Bagby Hot Springs is situated at a distance of 67 miles or 108 km from the Mount Hood Natural Forest. Following a trail through heavy vegetation, the natural springs are at a height of 2280 feet or 695 m. The Bulls of the Woods Wilderness area is close by.
There are three main springs in the area, and many smaller ones. The temperature of the biggest spring is around 138oF or 59oC and the flow rate is around 24 gallons or 91 liters per minute. The two smaller springs have a temperature of 136oF or 58oC and 120oF or 49oC. Water flow of the two smaller springs is around 15 gallons or 57 liters or 3 gallons or 11 liters. All the springs, both big and small, are rich in minerals especially silica, sodium and sulfate. People from all over the state enjoy coming here to take advantage of the healing benefits as they relax the day away.
Bagby Hot Springs in Oregon are open around the clock. Camping is not allowed in the area around the springs as well as on the trail. The fee per person is $5 and can be paid by cash or credit card. Payment can be made at Ripplebrook Store or the trailhead. After you have made the payment, you’re provided with a soaking band.
No roads lead to the springs so you will be taking a short hike to them. The only access to the springs is through a 1.5 mile or 2.4 m trail. Please check road conditions if you plan to travel to Bagby Springs during the winter months. Roads may be blocked if the snowfall is heavy. During the hike, there are an abundance of things to do such as stopping off at Peg Leg falls for some quick photos. Just don’t wonder too far off the beaten path as it’s easy to get caught up and lost in the beautify of Mount Hood National Forest.
There are three bath houses near Bagby Hot Springs. Two of these are located next to each other, and the third one is located upwards nearly 300 feet away. The main bathhouse has five private tubs for your enjoyment. The second bathhouse has a community tub next to an open deck, and three private rooms. The third bathhouse comprises a community tub.
Camping isn’t allowed near the bathhouses or on the trail. A campsite is available near the trailheads, almost 0.5 miles away from the spring. The fee for a single tent is $16. For double stay, the charges are around $24.
What Else Should You Know
• Alcohol isn’t allowed in the area. Waiting time for private tubs varies and may be longer during the weekends and summer holidays.
• Carry a forest map with you in case there are no internet signals.
• Wear your wristband as long as you are on the site.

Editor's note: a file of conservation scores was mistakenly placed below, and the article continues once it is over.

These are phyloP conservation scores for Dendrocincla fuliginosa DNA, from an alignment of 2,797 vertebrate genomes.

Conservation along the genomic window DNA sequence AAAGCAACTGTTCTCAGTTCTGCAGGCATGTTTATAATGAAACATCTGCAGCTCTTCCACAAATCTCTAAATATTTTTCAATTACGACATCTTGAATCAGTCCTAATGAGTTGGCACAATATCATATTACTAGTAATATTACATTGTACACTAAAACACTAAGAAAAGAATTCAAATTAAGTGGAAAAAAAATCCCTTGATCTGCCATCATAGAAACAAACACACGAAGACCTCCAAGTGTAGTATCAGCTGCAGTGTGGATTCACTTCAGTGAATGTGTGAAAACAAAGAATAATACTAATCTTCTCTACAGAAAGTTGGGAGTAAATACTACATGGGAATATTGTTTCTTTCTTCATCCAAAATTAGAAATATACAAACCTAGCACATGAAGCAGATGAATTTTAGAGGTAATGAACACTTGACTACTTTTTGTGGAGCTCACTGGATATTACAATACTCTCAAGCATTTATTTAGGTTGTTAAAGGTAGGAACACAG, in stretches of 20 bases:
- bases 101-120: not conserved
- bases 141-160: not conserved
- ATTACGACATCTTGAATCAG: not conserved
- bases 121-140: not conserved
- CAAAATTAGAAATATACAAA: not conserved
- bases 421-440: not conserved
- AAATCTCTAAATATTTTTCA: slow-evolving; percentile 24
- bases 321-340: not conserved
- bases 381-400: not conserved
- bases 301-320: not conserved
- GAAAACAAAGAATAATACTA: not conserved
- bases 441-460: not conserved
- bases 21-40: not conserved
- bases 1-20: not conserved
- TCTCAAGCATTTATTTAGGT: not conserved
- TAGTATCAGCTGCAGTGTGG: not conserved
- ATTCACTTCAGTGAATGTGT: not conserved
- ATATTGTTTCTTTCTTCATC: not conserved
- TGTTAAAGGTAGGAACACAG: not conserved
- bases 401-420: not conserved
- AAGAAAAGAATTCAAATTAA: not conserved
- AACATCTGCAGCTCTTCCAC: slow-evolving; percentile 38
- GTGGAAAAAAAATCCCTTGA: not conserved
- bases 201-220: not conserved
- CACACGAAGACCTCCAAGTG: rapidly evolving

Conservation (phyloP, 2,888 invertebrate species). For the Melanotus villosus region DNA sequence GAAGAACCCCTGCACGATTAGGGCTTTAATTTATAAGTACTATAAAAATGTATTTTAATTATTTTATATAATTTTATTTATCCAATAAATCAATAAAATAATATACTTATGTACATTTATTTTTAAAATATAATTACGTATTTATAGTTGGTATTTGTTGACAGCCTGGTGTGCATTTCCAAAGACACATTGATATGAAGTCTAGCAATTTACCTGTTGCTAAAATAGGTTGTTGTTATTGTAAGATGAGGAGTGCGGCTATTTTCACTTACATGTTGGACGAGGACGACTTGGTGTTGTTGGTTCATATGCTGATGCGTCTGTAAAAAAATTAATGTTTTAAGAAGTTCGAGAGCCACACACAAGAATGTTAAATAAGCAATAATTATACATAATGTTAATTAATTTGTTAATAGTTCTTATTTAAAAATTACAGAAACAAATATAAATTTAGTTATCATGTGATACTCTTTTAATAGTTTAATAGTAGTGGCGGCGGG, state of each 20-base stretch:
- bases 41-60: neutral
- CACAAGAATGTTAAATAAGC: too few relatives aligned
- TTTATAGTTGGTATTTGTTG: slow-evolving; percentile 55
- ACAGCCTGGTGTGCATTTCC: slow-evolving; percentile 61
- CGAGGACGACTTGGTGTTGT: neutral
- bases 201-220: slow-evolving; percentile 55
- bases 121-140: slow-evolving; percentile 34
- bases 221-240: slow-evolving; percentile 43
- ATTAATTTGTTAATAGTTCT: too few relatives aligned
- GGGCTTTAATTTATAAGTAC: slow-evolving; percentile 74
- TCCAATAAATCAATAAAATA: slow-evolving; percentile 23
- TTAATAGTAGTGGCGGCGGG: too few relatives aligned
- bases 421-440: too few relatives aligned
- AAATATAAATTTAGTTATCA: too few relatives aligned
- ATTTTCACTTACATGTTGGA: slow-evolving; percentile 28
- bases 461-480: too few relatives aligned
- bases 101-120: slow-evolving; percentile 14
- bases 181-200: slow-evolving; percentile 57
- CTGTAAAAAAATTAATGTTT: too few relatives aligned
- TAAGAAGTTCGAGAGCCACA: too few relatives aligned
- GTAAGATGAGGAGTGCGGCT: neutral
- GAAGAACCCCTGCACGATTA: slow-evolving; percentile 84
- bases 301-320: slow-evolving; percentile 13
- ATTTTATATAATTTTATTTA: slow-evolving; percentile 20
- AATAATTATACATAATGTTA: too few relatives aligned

• Pack some extra clothes with you, even if you won’t be staying overnight. The weather can be unpredictable.
• Like with all springs, bring the trash back. Don’t make any mess near the springs or at the campsite.
Directions to Bagby Hot Springs
1. Drive up Clackamas River Bason heading south east on Highway 224 from Estacada.
2. Head south on FSR 46 for 4 miles as you pass the Ripplebrook Guard Station
3. At junction FSR 63, head south for another 4 miles until you reach FSR 70
4. Go west roughly 6 miles and you will find parking at the trailhead for Bagby Hot Springs
History of Bagby Hot Springs
Bob Bagby, a local hunter in the area discovered these natural hot springs all the way back in the 1800’s. Roughly 30 years later a man by the name of Phil Putz built the first cabin next to the springs which is still there to this day. As years went on there hasn’t been many updates or renovations other than a new cabin being built in the 1920’s. However, The Friends of Bagby have worked on creating the facilities there today and a private organization currently manages the upkeep.
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There have been several guard stations constructed over the years near the springs. Originally they served as a place for the fire patrol to station themselves during the peak summer fire season, but have since been renovated and put on the historical places list under the National Register.
Dating back to Native American times, Bagby hot springs was the primary place for the people to come and relax. In the 1920’s a bathhouse was created to give way to more of the public. When candles were lit and forgotten, the bathhouse burned down in the 1970’s and reconstruction began. During the rebuilding, three bathhouses were constructed between the Friends of Bagby and the Forest Service.
The largest of the hot springs flows at roughly 24 gallons per minute and has an internal temperature of 138 F. The second largest isn’t too far behind at 15 gallons per minute with an internal temperature of 136 F. The third and smallest runs at 3 gallons per minute with a temperature of 120. The water that is produced from the ground has mean healing minerals including:
Open from 8am to 10pm, there is a small fee of $5 per person. This isn’t bad compared to most places and allows you to enjoy all the amenities. The summer season can get rather busy so plan accordingly and get their early so you don’t have to wait for a good soak.
Within the bathhouses, there are several log tubs and private rooms. The lower bathhouse has a couple Japanese style tubs and a larger one out on the deck. Many people love coming to Bagby springs in Oregon for this one of a kind experience in the wilderness.